“This really is all about change, basically speaking” said Elony proudly. “We’re moving into a world where there isn’t time to think, where studies of the humanities and liberal arts are merely holding us back. We can’t keep holding onto the slow stuff. We need to get with it. Speaking of which, I know you have a lot of questions, but I’ve resolved ahead of time not to answer them. I have too much to do. Another contract is waiting to be signed.” He strode out of the room. Our questions (impostor ghosts) stayed behind; even after we left, they hung in waiting for a more inquisitive era.

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7 Comments

  1. Carol

     /  July 21, 2013

    This is beyond disgusting. I’ve been teaching close to 20 years and this has to be the most disturbing news in my career. Teaching as a profession will be over soon. Can’t wait to retire in 13 years.

    Reply
    • Carol,

      This is a satirical piece. The satirical pieces are always assigned to the “satire” category (which appears at the end of the post). Please see the disclaimer on the blog.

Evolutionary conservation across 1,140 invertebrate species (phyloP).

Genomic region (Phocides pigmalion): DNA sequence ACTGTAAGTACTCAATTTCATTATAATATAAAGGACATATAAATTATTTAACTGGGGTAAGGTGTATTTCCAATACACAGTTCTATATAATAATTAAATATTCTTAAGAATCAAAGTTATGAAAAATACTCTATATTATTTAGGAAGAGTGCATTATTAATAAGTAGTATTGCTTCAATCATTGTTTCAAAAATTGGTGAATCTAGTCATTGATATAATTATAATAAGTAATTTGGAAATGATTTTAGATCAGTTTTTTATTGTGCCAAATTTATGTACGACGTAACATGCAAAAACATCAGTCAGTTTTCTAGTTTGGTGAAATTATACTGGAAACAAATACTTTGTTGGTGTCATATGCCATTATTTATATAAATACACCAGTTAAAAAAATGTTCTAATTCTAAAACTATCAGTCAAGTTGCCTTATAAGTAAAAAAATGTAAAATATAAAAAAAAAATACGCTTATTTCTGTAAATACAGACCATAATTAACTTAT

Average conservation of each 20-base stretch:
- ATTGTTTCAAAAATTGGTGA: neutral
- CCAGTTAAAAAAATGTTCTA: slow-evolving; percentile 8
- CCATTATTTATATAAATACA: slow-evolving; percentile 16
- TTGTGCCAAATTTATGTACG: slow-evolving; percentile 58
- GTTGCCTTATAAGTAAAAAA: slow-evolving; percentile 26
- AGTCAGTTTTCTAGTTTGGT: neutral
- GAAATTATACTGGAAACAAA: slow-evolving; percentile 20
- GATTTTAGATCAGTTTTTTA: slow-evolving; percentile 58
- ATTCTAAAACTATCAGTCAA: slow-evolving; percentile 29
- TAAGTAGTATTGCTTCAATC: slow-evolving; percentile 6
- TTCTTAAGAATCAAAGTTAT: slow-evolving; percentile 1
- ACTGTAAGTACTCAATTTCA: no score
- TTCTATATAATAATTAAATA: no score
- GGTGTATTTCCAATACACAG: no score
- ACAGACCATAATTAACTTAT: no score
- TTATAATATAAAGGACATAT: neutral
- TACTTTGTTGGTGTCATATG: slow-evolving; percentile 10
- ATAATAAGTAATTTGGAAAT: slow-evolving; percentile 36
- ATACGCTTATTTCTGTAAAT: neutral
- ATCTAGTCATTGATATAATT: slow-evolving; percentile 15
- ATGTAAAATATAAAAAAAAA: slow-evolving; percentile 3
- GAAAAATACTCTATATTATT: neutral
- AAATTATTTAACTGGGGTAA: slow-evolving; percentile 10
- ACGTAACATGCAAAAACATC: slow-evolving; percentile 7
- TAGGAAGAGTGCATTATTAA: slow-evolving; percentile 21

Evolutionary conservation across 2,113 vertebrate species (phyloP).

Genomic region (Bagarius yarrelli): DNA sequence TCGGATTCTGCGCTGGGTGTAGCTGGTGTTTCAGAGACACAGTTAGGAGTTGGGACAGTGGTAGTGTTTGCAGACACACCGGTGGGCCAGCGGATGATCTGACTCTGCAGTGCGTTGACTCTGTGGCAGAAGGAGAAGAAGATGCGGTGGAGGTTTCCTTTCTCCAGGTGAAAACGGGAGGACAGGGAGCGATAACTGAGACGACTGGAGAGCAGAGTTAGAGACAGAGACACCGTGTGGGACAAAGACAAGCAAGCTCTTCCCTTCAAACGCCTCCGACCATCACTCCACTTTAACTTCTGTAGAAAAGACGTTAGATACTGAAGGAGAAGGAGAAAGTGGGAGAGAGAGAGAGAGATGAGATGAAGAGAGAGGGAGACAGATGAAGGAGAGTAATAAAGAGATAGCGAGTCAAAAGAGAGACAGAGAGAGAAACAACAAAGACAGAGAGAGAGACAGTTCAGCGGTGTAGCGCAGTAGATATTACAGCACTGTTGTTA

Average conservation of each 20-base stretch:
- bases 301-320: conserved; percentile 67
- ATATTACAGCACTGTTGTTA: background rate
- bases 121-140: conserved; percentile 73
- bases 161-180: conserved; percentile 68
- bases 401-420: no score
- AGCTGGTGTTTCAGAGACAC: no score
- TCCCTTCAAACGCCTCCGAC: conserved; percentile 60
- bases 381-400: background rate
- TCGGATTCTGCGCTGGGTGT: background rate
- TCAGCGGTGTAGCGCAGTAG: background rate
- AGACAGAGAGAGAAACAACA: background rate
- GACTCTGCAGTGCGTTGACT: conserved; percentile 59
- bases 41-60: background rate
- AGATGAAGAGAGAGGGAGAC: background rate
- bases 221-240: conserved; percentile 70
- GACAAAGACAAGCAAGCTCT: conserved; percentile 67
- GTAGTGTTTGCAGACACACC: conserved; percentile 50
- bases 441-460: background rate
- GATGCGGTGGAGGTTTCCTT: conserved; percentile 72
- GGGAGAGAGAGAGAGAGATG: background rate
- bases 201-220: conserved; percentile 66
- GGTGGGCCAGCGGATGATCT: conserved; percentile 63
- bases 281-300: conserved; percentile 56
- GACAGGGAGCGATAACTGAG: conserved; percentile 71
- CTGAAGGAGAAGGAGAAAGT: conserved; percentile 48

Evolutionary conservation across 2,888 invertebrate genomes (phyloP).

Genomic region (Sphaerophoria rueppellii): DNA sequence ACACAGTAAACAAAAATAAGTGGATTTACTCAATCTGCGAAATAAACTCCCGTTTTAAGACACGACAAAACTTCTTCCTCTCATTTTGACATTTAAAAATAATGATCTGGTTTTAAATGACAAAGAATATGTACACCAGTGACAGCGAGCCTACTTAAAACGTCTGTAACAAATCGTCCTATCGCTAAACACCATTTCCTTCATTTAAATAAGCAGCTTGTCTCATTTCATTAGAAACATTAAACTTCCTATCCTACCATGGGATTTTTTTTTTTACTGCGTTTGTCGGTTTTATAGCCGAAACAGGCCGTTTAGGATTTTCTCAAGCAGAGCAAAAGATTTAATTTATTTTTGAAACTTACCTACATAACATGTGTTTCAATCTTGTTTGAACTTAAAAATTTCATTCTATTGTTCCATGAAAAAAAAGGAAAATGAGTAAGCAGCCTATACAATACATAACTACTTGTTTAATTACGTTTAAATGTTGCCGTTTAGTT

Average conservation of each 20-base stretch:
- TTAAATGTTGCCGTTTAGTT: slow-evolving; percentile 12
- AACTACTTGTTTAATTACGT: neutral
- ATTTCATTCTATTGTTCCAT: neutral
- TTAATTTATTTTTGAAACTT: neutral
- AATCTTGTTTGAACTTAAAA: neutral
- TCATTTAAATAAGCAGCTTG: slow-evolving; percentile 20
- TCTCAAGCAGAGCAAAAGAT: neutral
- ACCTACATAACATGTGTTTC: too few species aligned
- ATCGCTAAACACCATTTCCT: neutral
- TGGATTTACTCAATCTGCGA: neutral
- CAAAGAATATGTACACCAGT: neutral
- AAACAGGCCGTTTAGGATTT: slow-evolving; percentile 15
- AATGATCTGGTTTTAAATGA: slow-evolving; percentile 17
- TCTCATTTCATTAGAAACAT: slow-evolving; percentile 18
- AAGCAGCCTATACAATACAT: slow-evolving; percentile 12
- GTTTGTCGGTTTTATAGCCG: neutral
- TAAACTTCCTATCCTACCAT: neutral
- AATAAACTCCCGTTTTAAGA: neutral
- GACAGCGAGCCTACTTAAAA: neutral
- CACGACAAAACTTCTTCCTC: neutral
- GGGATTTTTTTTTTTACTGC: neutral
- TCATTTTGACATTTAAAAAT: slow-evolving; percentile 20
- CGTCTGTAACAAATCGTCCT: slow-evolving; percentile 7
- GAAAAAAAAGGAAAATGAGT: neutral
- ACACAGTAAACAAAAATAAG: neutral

Unfortunately, the satirical pieces are often taken for actual reports, since they come close to reality.

      Reply
  2. In my experience, many people need to be told upfront: “This is satire.” Even then, a few people will miss it.

    Years ago, the San Jose Mercury News ran a story about a heroic police officer who crawled into a doughnut shop to capture a gunman who was holding hostages. We ran an obviously sarcastic letter saying the cop must have really needed his doughnut. As the letters editor, I thought the sarcasm was crystal clear and there was no chance readers would think the letter writer was serious. I was wrong.

    Reply
  3. Reblogged this on thefreshmanexperience and commented:
    I love Satire!

    Reply
  4. Joanne, you are right. Even though I give many hints that it isn’t real (where is Benchmark, Ohio?) and assign it to the “satire” category, it’s still close enough to reality that people will think it’s true.

    Thanks for the doughnut story.

    Reply